Baltimore school officials ought to take a close look at a recent USA Today investigation that found more than 100 schools in the District of Columbia had extraordinarily high numbers of erasures on standardized tests on which wrong answers had been erased and changed to right ones. Just because a cheating scandal happened there doesn't mean we have one here, and Baltimore officials have reacted more swiftly and decisively than their Washington counterparts did to the few instances of questionable test scores we have seen here. But the newspaper's work suggests additional steps city school officials can and should take to make sure no such taint attaches to rising achievement among Baltimore City students.
Baltimore so far has had only a handful of problems with principals or teachers allegedly tampering with student test scores. The most recent occurred at George Washington Elementary School during the 2007-2008 school year, when hundreds of test booklets were found to contain a pattern of erasures that suggested someone had systematically altered the answers to make it appear students' performance on the exams had improved drastically, much like what appears to have happened on a wide scale in Washington. To their credit, city schools CEO Andrés Alonso and state schools superintendent Nancy S. Grasmick initiated an investigation and replaced the school's principal.
The USA Today report was based on a similar pattern of erasures, which can be detected by the same electronic scanners the testing company uses to score results. When a student changes answers, the erased marks leave a trace, which the machines tally along with the new answers for each question. In Washington's case, investigators calculated that the odds against so many wrong answers being replaced by correct ones were less than the chances of a student winning the Powerball lottery.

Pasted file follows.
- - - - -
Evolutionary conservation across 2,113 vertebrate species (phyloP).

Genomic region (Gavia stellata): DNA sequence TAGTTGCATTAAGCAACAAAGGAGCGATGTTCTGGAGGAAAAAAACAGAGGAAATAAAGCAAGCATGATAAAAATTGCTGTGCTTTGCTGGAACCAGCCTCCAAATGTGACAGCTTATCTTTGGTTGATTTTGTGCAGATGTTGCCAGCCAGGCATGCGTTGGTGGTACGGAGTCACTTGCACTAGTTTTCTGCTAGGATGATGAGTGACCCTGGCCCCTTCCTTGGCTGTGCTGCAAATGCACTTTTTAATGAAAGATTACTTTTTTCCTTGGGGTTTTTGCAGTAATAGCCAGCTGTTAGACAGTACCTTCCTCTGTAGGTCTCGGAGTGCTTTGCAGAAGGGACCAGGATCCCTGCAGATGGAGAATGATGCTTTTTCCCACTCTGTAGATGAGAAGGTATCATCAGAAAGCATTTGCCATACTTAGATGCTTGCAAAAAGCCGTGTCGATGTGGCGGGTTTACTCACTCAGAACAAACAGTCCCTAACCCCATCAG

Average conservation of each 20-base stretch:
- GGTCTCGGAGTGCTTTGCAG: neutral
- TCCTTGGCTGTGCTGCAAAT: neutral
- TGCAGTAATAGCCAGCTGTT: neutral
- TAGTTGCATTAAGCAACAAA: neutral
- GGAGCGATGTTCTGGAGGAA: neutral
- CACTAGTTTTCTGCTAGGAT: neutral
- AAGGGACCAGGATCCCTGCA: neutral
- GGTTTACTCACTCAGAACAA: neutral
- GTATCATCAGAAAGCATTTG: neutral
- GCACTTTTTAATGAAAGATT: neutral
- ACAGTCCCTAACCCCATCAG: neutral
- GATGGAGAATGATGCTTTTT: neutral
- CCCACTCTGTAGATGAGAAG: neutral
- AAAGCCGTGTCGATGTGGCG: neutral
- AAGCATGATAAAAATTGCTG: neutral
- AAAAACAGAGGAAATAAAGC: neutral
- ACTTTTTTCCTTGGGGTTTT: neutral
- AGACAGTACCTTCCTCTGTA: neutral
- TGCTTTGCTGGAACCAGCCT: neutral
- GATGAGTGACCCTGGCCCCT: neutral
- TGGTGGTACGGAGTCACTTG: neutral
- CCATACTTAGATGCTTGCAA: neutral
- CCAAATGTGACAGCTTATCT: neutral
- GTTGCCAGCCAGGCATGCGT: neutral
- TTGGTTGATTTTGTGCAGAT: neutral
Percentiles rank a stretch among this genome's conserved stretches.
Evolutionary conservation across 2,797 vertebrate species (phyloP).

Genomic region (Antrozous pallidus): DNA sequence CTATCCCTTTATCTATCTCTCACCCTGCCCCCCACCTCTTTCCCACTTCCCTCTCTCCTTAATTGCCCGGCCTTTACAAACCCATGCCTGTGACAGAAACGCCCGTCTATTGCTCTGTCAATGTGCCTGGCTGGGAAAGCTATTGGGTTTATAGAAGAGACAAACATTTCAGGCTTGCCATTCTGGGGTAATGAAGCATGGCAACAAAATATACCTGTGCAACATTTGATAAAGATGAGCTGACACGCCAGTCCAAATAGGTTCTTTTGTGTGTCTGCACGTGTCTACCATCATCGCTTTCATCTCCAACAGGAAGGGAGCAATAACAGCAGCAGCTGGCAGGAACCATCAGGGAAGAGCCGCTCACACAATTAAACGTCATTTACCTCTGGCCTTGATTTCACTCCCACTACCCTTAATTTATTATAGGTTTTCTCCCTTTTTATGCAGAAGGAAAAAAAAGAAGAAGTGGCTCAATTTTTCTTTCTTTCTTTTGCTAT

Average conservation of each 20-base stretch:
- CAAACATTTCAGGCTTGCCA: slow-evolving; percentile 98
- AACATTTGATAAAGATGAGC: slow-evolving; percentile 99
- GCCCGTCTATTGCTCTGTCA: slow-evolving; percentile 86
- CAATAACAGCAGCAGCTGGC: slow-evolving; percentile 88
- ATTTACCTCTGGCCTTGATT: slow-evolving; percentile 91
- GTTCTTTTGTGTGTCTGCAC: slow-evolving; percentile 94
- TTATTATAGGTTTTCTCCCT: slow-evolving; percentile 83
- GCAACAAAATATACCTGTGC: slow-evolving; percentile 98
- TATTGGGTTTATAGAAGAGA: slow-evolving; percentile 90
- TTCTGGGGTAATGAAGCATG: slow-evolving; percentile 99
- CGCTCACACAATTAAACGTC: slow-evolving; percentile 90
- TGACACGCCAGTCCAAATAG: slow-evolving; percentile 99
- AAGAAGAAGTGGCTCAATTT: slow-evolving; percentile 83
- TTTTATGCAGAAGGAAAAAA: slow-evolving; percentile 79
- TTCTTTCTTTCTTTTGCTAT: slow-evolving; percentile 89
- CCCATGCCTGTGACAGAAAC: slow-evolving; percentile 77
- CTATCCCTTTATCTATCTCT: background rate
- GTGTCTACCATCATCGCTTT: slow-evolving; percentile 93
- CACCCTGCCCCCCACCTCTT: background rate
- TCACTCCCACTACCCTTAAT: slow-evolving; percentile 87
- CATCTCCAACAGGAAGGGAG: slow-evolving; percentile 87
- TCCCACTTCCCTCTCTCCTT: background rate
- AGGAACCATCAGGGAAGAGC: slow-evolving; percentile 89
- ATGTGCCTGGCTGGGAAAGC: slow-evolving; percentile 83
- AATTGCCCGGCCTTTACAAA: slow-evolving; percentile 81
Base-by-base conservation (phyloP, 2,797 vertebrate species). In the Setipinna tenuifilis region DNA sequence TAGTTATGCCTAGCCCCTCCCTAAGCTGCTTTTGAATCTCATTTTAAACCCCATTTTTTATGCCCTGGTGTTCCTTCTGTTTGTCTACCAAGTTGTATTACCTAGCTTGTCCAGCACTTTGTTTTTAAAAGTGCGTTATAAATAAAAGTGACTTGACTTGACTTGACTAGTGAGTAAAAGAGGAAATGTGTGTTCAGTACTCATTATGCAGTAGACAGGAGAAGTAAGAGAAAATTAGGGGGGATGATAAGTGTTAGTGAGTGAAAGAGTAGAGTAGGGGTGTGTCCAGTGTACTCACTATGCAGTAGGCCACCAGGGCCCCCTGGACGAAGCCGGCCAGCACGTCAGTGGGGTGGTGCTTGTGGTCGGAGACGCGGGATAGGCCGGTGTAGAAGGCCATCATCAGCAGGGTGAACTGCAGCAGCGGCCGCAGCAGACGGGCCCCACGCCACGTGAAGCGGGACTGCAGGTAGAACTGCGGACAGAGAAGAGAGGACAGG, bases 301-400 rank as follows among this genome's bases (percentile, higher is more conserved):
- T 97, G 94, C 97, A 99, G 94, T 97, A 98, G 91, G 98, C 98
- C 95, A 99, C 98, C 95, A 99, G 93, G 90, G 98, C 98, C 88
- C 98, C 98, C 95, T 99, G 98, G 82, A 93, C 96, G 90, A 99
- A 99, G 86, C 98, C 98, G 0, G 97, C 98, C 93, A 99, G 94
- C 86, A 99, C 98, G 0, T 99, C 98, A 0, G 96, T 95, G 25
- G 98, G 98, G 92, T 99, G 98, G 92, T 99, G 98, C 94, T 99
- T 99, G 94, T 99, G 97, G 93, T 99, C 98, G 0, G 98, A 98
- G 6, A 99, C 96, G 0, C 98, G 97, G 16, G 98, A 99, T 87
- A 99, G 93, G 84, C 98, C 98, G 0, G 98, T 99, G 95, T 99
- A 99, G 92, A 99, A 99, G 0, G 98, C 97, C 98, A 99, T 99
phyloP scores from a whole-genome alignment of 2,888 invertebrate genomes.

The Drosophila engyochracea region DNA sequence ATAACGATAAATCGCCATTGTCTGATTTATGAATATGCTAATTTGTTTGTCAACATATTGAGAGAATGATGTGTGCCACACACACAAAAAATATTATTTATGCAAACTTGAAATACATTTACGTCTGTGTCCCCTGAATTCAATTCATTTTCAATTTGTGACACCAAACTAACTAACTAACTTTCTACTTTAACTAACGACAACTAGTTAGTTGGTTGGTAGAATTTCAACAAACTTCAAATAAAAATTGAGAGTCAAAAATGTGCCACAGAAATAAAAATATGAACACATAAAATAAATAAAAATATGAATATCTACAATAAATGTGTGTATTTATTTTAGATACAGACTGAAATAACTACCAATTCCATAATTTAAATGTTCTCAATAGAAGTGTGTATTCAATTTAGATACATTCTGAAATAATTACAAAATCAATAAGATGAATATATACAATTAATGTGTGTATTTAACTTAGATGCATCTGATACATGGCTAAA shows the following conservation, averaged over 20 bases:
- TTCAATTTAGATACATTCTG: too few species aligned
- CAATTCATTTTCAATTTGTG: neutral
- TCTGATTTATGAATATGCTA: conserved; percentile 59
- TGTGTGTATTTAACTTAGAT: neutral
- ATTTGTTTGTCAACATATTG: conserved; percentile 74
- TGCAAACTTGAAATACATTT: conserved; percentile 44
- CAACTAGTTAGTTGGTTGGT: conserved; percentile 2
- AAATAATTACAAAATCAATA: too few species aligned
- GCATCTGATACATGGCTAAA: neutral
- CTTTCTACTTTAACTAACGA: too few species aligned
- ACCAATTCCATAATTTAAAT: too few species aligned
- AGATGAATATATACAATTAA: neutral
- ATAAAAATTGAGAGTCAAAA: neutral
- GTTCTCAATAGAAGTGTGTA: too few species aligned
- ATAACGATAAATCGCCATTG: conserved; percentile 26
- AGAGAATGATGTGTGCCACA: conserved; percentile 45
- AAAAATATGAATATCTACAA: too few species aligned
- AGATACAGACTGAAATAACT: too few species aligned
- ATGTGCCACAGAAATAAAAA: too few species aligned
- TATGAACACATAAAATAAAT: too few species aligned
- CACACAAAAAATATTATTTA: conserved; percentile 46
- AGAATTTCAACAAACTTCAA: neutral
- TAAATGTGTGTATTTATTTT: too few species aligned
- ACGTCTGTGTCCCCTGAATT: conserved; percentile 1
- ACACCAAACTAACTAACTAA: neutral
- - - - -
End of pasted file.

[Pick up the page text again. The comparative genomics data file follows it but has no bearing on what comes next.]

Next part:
The reaction of Washington schools officials and former Chancellor Michelle Rhee are just as troubling as the questionable test scores themselves. Although they have now agreed to review the data, they initially insisted that nothing was wrong. Furthermore, they were informed about the high erasure rates by the test scoring company well before USA Today began its examination, and they not only failed to investigate the schools but handed out bonuses to many of the principals and teachers there. Ms. Rhee, in a statement after USA Today's initial article ran, blamed the "enemies of school reform" for refusing to believe test score gains could be genuine.
In Baltimore, only a handful of complaints have led to investigations of cheating. Last year, the city increased the level of monitoring during testing at 13 schools, where all aspects of the process were closely scrutinized. The city employed an independent monitor at each school who sealed all the boxes containing tests at the end of the day with a tamper-resistant security tape. The box could only be opened by the independent monitor, so there should have been no chance of anyone erasing or changing answer sheets after the tests were collected. This year, the enhanced monitoring process was extended to all city schools.
School officials insist that maintaining the integrity of test results is a top priority if city students' accomplishments are to stand on their own. It's unfair to the kids to have a cloud over their work because of doubts about whether cheating was involved. Instead of trying to catch cheaters after the fact, the current monitoring system seeks to prevent it from ever happening.
But the emphasis on standardized testing puts tremendous pressure on principals and teachers to show results. The temptation to cheat may be one of the unfortunate unintended consequences of a system that relies so heavily on test scores to evaluate student progress, teacher performance and staff compensation.
We hope Baltimore will never have to endure the kind of testing scandal Washington's school system is currently facing. But that won't come from resting on its laurels and assuming enhanced monitoring means it can't happen here. Baltimore should continue to monitor erasure patterns and to make that information available to the public. We have no reason to suspect that the gains shown here aren't genuine, and publishing that information would serve only to eliminate any possibility of suspicion.